Making use of nanotechnology, researchers at Case Western Reserve University have developed a new method through which malignant cells that travel down the bloodstream and spread the cancer by growing in new locations can be detected more quickly, thus allowing for early diagnosis and more effective treatment.
A team of scientists, engineers and students across five disciplines built nanochains that home in on metastases before they've grown into new tissues, and, through magnetic resonance imaging, detect their locations.
Images of the precise location and extent of metastases could be used to guide surgery or ablation, or the same technology used to find the cancer could be used to deliver cancer-killing drugs directly to the cells before a tumor forms, the researchers suggest.
The work is described in this week's online issue of the American Chemical Society journal ACS Nano
"Micrometastases can't be seen with the naked eye, but you have to catch them at this stage - see the exact spots they're located and see them all," said Efstathios Karathanasis, assistant professor of biomedical engineering and radiology, and senior author. "Even if you miss only one, you prolong survival, but one metastasis can still kill."
Karathanasis worked with research associate Pubudu M. Peiris, graduate student Randall Toy; undergraduate students Elizabeth Doolittle, Jenna Pansky, Aaron Abramowski, Morgan Tam, Peter Vicente, Emily Tran, Elliott Hayden and Andrew Camann; medical student Zachary Berman, senior research associate Bernadette O. Erokwu, biomedical engineering professor David Wilson, chemical engineering associate professor Harihara Baskaran; and, from the Case Western Reserve School of Medicine, radiology assistant professor Chris A. Flask and pharmacology associate professor and department vice chair Ruth A. Keri.
Tumor detection technologies fail to uncover cancer cells that have taken hold in new locations because young metastases don't behave the same as established tumors.
After a breast cancer cell enters the bloodstream, it most often stops in the liver, spleen or lungs and begins overexpressing surface molecules called integrins. Integrins act as a glue between the cancer cell and the lining of a blood vessel that feeds the organ.
"We target integrins," Karathanasis said. "Normal blood vessel walls don't present integrins towards the blood site unless cancer cells attach there."
To home in on the cancer marker, the researchers first needed to build a nano device that would drift out of the central flow of the blood stream and to the blood vessel walls. The most common shape of nanoparticles is a sphere, but a sphere tends to go with the flow.
Karathanasis' team tailored nanoparticles to connect one to another much like a stack of Legos. Due to its size and shape, the oblong chain tumbles out of the main current and skirts along vessel walls.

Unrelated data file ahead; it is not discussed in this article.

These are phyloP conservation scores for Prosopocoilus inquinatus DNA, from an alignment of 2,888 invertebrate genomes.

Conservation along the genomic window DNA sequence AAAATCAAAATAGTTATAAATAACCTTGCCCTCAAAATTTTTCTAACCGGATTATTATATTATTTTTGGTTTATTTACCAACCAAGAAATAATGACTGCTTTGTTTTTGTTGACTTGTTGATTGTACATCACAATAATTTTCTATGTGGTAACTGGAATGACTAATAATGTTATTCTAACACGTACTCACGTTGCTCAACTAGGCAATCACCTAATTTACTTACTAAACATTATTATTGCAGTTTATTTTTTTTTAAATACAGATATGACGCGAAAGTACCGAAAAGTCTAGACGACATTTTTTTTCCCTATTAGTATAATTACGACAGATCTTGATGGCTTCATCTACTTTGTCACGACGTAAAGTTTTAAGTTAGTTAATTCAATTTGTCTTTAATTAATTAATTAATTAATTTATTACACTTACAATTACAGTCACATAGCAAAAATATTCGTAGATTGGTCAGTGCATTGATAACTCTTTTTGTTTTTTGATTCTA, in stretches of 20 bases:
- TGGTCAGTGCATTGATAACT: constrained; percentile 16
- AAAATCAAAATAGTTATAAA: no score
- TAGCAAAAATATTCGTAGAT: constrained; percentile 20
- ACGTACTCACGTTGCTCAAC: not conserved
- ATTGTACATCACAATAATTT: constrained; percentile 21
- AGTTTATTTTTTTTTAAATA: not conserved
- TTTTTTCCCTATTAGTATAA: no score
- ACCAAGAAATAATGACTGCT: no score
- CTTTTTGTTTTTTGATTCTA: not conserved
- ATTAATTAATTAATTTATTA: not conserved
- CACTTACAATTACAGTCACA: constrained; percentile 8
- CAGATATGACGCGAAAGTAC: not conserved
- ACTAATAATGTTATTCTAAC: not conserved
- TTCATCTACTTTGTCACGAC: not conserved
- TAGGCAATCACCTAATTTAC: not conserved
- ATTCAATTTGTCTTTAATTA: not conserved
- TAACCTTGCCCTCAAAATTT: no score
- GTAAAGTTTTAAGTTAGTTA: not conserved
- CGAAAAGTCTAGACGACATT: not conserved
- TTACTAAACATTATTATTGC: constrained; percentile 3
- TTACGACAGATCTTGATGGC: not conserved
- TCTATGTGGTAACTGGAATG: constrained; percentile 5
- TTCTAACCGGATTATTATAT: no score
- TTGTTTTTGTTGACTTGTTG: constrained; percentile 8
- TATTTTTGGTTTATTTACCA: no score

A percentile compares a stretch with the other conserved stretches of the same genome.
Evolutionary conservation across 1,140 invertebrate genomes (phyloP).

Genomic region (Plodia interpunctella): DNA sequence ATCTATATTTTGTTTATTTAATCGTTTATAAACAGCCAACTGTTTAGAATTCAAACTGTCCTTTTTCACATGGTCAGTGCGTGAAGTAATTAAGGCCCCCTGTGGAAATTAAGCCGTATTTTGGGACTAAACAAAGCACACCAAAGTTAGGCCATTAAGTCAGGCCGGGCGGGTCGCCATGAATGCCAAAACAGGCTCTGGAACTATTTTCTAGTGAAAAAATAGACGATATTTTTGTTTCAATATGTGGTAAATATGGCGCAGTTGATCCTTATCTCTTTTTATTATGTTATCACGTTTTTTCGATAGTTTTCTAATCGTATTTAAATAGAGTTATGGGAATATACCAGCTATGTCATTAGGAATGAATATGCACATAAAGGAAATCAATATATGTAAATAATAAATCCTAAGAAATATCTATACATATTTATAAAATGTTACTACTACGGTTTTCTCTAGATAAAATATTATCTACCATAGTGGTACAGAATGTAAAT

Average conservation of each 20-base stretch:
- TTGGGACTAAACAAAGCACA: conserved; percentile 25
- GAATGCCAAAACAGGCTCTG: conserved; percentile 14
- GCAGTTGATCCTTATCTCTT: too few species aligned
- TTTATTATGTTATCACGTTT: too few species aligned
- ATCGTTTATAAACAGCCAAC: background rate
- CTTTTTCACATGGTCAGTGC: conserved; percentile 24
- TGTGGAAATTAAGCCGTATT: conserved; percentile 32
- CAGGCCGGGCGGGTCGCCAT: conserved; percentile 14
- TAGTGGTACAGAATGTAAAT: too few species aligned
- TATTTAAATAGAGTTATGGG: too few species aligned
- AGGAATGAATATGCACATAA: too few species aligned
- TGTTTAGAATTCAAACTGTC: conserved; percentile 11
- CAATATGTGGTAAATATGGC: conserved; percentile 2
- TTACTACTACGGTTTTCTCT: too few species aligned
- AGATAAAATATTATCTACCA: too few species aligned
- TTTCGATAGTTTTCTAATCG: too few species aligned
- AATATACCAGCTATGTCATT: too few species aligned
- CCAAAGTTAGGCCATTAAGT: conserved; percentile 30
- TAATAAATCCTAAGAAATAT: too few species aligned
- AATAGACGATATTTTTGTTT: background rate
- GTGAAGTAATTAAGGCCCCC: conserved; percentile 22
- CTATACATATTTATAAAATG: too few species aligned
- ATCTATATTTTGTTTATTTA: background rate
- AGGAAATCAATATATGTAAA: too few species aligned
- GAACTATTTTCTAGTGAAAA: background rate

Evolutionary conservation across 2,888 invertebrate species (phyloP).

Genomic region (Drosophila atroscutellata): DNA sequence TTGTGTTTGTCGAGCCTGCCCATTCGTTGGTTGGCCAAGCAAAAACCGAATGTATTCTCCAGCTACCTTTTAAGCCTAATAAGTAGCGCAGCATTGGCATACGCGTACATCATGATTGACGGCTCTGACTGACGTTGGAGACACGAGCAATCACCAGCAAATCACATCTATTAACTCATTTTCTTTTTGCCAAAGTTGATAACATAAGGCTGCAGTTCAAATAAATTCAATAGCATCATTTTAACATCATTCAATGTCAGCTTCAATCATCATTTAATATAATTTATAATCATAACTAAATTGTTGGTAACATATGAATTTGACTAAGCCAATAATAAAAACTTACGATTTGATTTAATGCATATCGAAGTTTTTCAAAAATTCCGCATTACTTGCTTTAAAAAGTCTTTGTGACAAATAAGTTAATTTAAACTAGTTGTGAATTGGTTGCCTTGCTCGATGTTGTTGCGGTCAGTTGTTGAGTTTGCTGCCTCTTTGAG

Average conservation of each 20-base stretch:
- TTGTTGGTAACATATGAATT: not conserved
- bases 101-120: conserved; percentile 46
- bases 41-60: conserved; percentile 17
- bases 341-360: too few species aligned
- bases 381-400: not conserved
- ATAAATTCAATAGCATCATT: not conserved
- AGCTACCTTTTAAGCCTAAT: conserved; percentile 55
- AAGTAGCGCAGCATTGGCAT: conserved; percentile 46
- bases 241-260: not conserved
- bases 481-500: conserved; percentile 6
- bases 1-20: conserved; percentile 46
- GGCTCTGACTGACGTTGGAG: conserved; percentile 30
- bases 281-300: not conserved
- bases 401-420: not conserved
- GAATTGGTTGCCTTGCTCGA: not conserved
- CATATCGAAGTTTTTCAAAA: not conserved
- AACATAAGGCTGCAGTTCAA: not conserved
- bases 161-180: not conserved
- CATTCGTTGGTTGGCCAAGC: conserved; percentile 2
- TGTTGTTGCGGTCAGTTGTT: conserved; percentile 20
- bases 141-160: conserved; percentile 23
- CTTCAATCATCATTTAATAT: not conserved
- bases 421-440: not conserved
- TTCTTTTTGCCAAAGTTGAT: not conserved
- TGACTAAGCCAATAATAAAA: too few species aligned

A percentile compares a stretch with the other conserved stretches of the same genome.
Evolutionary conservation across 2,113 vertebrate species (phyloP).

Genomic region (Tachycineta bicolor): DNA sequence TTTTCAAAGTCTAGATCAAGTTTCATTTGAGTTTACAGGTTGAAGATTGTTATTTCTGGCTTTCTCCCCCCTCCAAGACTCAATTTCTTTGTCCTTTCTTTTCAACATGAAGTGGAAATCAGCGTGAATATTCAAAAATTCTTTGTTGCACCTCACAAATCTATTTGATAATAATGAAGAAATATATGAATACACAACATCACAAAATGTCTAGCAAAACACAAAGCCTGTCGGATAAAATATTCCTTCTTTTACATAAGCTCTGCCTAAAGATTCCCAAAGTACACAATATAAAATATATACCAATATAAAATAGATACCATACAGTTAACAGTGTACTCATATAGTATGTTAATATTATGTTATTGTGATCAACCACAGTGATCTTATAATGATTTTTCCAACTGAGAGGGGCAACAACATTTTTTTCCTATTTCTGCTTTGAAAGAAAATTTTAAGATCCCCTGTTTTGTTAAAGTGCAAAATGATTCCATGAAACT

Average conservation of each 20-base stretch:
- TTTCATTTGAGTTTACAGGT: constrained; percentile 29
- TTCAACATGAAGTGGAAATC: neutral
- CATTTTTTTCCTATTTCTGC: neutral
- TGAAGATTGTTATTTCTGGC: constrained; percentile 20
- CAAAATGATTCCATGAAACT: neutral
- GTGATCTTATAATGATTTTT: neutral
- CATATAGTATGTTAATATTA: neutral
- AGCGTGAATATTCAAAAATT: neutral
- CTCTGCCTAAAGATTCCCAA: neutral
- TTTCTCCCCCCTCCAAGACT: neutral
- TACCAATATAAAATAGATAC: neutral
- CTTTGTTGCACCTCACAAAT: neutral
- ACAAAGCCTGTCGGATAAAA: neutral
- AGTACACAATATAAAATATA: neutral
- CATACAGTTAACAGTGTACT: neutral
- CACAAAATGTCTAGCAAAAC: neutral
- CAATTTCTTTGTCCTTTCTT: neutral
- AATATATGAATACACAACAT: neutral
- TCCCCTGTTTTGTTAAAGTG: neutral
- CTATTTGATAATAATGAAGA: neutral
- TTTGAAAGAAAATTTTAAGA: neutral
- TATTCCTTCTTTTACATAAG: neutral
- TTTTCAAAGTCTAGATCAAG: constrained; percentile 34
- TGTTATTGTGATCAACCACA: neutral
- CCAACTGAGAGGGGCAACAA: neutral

The exterior of the chain has multiple sites designed to bind with integrins. Once one site latches on, others grab hold. Compared to nanospheres, the chains' attachment rate in flow tests was nearly 10-fold higher.
To enable a doctor to see where a relative few cancer cells sit in a sea of healthy cells, the scientists incorporated fluorescent markers and, to make the nanochains more visible in magnetic resonance imaging, four links made of iron oxide.
Next, the team tested the chains in a mouse model of an aggressive form of breast cancer that metastasizes to sites and organs much the same way it does in humans.
From established research, they knew metastases would be present five weeks into the modeling. They injected nanochains into the bloodstream and, within an hour, two imaging techniques - fluorescence molecular tomography and MRI's - showed where traveling cancer cells had established footholds, primarily in the liver, lungs and spleen.
The metastases located using the nanochains ranged from .2 to 2 millimeters across.
Later imaging at high magnification showed that these metastatic cancer cells were found mostly in the blood vessel walls, before they'd had time to grow into organ tissue.
"Once metastatic cells move into the tissue, develop their own microenvironment, and grow into a 1-centimeter lesion, it typically indicates a late stage of metastatic disease which has an unfavorable outcome," Karathanasis said.
According to the American Cancer Society, the 5-year survival rate of breast cancer patients sharply decreases from 98 percent in cases that catch the disease when it has produced only a localized primary lesion to 23 percent in cases in which distant large metastases have grown.
Now that they've proved the concept works, the team is bringing clinical radiologists on board led by Vikas Gulani, assistant professor of radiology. Their job is to help with a new study, calculating how much new cancer the technology finds and misses.